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Posted: 04.29.2002
Do not pass Go. Go directly to Jail.
Well all I have to say is it's about damned time. It was not a comforting thought knowing we were driving on the same city streets as this man (since they never could seem to actually KEEP him under house arrest or in treatment programs). I'm all for second chances -- but some people just don't want to change -- or are so far gone down the spiral that they can't. Toss in a little "but I'm a celebrity and the rules don't apply to me" in the mix, and well, I don't feel the judge had any other recourse but to send him to prison for awhile.

Buh-bye Darryl, and good luck. Don't drop the soap.

Hey boy take a look at me...let me dirty up your mind...

A-MEN! One of the reasons I hate the Yankees is that they actually stood behind this guy for the longest time, even after his umpteenth arrest. I mean, he's gotten booted off at least four other teams that I know of for his substance abuse problem. But the Yankees kept him on, feeling sorry for him because *he has a family*.

Well, I feel sorry for his family, too, but if this guy cared so much about them, would he really be out there doing drugs, picking up hookers, etc.? He brought all of this on himself, and the last thing he needs is to be coddled by the team, or by anyone else.

But what got me was a few years ago, when he was diagnosed with cancer, he refused to take his medications...yet that didn't stop him from snorting it up!

Finally, Major League Baseball stepped in and banned him from the game for a year...it should have been a lifetime ban and they should have done it sooner.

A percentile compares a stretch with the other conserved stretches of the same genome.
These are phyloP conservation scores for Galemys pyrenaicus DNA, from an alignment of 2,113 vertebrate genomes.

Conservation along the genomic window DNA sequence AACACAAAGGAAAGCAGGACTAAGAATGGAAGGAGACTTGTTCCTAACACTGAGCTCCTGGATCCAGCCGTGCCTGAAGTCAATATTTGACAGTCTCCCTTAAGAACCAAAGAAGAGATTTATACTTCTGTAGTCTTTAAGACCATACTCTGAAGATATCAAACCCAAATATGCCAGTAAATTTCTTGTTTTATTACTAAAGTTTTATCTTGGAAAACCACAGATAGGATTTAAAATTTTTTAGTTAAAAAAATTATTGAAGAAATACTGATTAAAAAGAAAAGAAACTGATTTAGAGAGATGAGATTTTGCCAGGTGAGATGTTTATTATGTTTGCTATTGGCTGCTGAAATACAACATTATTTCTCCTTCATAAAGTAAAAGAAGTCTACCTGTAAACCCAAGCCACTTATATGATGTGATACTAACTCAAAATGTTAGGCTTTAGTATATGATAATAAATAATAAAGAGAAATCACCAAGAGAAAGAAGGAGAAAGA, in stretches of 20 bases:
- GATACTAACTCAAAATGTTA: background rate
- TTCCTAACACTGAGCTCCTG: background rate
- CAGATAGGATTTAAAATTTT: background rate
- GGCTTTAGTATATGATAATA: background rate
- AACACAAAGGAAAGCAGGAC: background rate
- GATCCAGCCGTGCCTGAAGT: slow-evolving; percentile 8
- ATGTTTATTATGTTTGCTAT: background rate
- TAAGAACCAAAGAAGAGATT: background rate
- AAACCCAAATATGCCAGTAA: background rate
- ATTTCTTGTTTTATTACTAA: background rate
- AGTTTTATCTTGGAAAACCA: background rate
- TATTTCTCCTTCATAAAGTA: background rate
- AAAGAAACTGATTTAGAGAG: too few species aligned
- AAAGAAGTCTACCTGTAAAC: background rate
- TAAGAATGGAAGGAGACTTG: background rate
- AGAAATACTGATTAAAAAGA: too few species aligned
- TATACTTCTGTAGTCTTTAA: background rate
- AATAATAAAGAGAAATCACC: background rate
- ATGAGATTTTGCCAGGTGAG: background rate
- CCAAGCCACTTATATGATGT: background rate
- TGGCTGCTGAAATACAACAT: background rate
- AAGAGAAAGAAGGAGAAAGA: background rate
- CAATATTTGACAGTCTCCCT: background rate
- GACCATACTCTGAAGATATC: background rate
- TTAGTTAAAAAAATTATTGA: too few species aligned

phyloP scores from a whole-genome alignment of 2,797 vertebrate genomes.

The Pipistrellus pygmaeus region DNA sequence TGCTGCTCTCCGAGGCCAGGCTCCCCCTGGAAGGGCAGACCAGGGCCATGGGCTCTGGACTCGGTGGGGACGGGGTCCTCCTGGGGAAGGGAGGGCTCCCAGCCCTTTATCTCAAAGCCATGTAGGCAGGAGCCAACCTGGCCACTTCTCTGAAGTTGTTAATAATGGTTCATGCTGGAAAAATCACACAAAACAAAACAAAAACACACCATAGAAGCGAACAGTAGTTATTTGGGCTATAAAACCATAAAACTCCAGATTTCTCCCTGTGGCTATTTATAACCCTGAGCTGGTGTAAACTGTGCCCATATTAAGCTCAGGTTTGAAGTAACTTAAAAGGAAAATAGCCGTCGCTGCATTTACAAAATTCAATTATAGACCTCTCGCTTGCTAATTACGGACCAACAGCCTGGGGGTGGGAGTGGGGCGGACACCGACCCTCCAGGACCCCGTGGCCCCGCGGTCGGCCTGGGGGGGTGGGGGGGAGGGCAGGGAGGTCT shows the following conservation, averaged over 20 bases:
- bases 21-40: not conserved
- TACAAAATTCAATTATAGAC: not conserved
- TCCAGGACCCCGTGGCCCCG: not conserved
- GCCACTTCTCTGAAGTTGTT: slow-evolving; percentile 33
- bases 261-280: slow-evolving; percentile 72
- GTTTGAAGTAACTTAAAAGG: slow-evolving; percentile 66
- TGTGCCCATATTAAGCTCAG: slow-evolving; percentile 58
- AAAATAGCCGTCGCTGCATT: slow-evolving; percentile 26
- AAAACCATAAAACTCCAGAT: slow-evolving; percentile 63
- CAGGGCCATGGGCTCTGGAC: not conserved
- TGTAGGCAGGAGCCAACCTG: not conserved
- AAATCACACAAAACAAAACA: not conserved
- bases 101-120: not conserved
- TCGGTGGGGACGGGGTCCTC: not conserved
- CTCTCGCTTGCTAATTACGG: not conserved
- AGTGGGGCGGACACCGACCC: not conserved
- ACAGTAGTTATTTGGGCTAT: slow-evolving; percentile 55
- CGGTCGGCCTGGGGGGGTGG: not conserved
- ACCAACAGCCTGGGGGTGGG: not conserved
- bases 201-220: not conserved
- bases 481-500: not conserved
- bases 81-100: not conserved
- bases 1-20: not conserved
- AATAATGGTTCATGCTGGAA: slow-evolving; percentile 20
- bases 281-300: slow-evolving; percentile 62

Mark my words...old Darryl is going to die of an overdose before the cancr gets him. He's had a million chances to be helped, but he's obviously not interested.

¤ ¤ credit: Christine M. | 04.29.02 at 06:08 PM | link--this ¤ ¤

On the bright side, the Zephyrhills Correctional Institution softball team just got a great new rightfielder.

¤ ¤ credit: mg | 04.29.02 at 06:56 PM | link--this ¤ ¤

I'm not in favor of celebrities receiving special treatment in legal matters but...

I managed a halfway house for parolees with substance abuse problems, and prison will not end his addiction. Putting people behind bars for addictive behavior, especially the same behavior that our President practiced for some time without legal consequences, is a waste of taxpayer funds. I'm not in favor of substance abuse, but making addicts criminals just creates more problems for society.

Okay, I'm step off my soapbox.

¤ ¤ credit: wKen | 04.29.02 at 08:27 PM | link--this ¤ ¤

[hops up on soapbox]

wKen, I used to work as counseling staff in a mental health day treatment program -- and several of my clients were drug abusers. My own sister has been a drug user as well. While I wholeheartedly agree that prison will not end his addiction, I also counter that for my own personal safety, it is where he belongs at this time. He is not willing to stick with any treatment program -- be it through in-office care, house arrest visits, in-patient, etc. He has violated his parole six times in 2 years. He has driven drunk and under the influence of cocaine on my city streets. There comes a time when I cease to want to protect him from himself...and care more about protecting my "innocent civilian" life (and those of any child or adult in his path). If he had shown one iota of willingness to change, been serious about his treatment, or even shown true, genuine appreciation for the chances he'd been given -- well then my attitude may have been different. But would you really want your child out driving on the same streets he is? The last hit-and-run he was involved in here in Tampa, he didn't even remember that he had been driving. My position, using a baseball metaphor, is three strikes and you're out (of society)...he had six.

[/steps back down]

¤ ¤ credit: robyn | 04.29.02 at 09:02 PM | link--this ¤ ¤